Guatape is a bit of a resort town for Colombians, so around the rock you’ll also find a range of tourist activities such as boat tours around the lakes and extreme sports such as hang gliding.
City tours & museums in Bogota
The capital of Bogota has a lot of things to see and do, but I’d recommend doing several things in particular. First, go on a Bogota bicycle tour. You’ll be able to cover a lot of ground and gain a greater understanding of the city.
You’ll see things you normally wouldn’t see: for instance, why are all these shady-looking men loitering outside this one particular building? Turns out they are grey-market emerald dealers trying to off-load their gemstones to the highest bidder. You’ll see some of the city’s most amazing street art as well, and get to sample unusual tropical fruits at the local market.
Bogota also has a large number of museums. Don’t miss the Botero Museum and the National Museum, and especially the Museo de Oro (Gold Museum) which has a stunning collection of pre-Columbian gold artifacts.
Finally, it’s worth taking the cable car to Monserrate Mountain, from where you get a superb view of the city below.
Coffee farms in Salento
The small town of Salento in Colombia’s coffee region is a great spot to stay for a few days. Tours of some of the local organic coffee farms can educate you about the coffee growing and roasting process, though there is much more to see and do in Salento. After spending time in the cities, you may just wish to wind down for a while in this slow-paced rural place.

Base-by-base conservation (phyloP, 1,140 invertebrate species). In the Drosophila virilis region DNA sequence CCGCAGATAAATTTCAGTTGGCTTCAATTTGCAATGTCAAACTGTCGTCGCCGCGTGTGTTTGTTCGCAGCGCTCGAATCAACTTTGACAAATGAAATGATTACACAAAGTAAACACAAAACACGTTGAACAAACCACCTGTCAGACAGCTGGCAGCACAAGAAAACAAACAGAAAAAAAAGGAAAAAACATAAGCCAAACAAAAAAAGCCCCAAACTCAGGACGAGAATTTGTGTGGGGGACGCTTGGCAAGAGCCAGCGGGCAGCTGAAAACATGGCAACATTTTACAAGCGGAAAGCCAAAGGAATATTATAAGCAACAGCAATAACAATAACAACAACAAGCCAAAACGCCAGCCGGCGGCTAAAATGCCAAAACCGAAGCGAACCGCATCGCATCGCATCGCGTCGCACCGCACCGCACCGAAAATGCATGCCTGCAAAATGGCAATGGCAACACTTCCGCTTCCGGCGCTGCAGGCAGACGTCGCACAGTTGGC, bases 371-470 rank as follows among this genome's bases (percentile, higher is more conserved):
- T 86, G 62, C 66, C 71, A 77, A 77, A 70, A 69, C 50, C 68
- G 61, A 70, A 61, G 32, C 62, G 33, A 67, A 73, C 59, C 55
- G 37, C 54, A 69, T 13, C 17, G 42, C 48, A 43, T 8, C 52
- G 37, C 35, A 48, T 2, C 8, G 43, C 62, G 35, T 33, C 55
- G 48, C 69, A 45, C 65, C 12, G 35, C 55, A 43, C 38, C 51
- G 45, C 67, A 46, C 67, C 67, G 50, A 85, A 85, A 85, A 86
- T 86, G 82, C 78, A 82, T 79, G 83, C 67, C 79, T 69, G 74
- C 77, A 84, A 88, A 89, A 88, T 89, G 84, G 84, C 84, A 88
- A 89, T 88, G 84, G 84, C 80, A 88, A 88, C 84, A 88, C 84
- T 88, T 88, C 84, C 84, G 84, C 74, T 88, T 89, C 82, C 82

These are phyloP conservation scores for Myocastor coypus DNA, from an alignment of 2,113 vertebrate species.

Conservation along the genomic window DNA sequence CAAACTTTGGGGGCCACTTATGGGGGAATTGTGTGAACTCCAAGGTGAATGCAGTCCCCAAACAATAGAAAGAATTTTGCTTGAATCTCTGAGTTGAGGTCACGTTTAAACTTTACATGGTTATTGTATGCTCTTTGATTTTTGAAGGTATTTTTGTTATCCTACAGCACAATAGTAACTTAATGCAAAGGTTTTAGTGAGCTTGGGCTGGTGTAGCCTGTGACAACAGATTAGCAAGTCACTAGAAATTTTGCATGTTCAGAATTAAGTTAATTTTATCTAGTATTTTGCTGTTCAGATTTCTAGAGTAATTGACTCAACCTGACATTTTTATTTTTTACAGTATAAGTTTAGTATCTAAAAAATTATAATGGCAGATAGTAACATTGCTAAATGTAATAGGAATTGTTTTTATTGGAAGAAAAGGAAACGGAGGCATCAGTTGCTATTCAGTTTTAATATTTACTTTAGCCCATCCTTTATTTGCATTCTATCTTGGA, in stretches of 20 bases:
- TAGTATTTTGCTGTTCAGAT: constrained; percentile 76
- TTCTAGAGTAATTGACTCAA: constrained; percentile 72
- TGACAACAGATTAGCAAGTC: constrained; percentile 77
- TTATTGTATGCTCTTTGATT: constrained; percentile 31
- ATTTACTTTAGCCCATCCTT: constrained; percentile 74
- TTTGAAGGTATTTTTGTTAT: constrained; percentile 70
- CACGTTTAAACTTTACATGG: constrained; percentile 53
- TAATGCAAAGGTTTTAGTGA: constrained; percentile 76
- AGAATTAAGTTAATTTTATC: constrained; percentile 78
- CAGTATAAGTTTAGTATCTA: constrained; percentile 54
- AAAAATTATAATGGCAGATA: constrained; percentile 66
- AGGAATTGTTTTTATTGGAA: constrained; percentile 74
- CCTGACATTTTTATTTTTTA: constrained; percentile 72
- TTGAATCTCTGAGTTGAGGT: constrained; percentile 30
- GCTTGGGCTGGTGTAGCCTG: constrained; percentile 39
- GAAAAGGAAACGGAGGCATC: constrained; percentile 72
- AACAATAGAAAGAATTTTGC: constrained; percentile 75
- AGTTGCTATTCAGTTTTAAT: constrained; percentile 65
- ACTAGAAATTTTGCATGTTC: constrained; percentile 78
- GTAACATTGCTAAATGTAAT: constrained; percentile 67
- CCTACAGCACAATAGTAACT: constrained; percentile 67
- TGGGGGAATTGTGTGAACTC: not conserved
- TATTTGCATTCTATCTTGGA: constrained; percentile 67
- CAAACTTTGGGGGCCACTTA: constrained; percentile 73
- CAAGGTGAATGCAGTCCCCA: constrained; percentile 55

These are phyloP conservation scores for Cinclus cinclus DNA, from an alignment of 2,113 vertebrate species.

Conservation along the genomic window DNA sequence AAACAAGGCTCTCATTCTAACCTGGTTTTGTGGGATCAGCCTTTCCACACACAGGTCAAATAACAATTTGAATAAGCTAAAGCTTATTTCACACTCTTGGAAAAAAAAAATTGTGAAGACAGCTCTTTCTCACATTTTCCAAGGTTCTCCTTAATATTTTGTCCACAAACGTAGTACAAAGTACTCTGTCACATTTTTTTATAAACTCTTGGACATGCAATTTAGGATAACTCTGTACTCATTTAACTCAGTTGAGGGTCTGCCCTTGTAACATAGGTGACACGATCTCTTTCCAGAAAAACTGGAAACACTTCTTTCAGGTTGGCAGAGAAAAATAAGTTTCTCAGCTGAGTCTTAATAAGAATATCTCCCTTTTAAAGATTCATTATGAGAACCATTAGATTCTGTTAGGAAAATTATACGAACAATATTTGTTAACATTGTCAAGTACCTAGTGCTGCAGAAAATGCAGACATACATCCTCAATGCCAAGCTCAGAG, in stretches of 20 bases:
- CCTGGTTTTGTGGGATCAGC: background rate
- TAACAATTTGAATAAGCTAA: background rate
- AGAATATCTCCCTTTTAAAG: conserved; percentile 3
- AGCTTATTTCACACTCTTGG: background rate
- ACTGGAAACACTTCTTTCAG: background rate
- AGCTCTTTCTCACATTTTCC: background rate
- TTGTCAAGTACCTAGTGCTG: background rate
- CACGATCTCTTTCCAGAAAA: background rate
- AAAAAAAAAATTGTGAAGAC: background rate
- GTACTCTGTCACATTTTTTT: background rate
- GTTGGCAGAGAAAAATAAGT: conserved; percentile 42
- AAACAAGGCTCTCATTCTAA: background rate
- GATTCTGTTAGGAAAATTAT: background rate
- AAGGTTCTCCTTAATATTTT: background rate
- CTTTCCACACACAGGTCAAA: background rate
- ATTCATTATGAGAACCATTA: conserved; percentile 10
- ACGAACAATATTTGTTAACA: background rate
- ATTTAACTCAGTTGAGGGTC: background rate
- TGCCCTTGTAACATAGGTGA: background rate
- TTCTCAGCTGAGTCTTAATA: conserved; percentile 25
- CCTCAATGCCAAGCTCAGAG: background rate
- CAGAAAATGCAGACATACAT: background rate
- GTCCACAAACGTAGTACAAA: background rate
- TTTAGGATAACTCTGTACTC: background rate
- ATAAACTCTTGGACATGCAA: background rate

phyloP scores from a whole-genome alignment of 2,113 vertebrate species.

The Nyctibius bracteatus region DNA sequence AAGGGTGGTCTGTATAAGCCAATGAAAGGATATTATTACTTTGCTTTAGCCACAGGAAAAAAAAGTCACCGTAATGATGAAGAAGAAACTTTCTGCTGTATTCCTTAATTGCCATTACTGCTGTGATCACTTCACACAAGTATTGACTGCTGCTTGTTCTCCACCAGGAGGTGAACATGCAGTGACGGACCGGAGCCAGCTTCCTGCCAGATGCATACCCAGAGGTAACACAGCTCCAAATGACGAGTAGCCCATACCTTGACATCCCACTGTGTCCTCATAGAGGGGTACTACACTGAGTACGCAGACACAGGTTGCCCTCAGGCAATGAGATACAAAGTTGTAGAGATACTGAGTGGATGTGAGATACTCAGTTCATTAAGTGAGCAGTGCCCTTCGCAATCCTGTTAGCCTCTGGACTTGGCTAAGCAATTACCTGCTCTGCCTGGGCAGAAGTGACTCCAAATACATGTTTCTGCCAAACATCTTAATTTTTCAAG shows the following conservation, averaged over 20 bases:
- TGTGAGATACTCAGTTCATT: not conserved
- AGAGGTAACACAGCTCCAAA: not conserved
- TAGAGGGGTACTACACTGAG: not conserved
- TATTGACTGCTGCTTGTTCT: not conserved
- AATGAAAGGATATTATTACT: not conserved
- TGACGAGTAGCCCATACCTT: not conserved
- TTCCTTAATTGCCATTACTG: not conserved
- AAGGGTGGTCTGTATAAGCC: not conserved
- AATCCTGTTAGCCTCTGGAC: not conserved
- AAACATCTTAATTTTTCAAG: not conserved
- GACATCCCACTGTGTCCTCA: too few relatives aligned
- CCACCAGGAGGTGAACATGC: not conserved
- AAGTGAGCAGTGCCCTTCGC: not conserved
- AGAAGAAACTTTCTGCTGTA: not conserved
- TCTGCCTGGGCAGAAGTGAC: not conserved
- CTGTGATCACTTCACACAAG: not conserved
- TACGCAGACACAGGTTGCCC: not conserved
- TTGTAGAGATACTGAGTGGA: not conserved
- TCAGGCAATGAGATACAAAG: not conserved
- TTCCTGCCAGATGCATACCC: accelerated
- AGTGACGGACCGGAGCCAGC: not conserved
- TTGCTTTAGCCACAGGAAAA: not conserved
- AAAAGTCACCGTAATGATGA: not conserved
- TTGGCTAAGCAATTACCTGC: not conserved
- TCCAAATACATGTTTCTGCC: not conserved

Make sure you hike to the Cocora Valley, home to some gasp-inducingly tall wax palm trees.
Growing up to 70 meters, they’re claimed by some to be some of the tallest in the world. The typical hike starts along a mountain stream, crosses over some old swing bridges, passes through some cloud forests (don’t miss the hummingbird sanctuary), before finally reaching the valley with the imposing palm trees.
The area is also a popular place to go trekking or horseback riding. A fun thing you can do in town during the evening is to play Tejo, a traditional Colombian game that involves throwing metal balls at a target lined with gunpowder. It’s good explosive fun!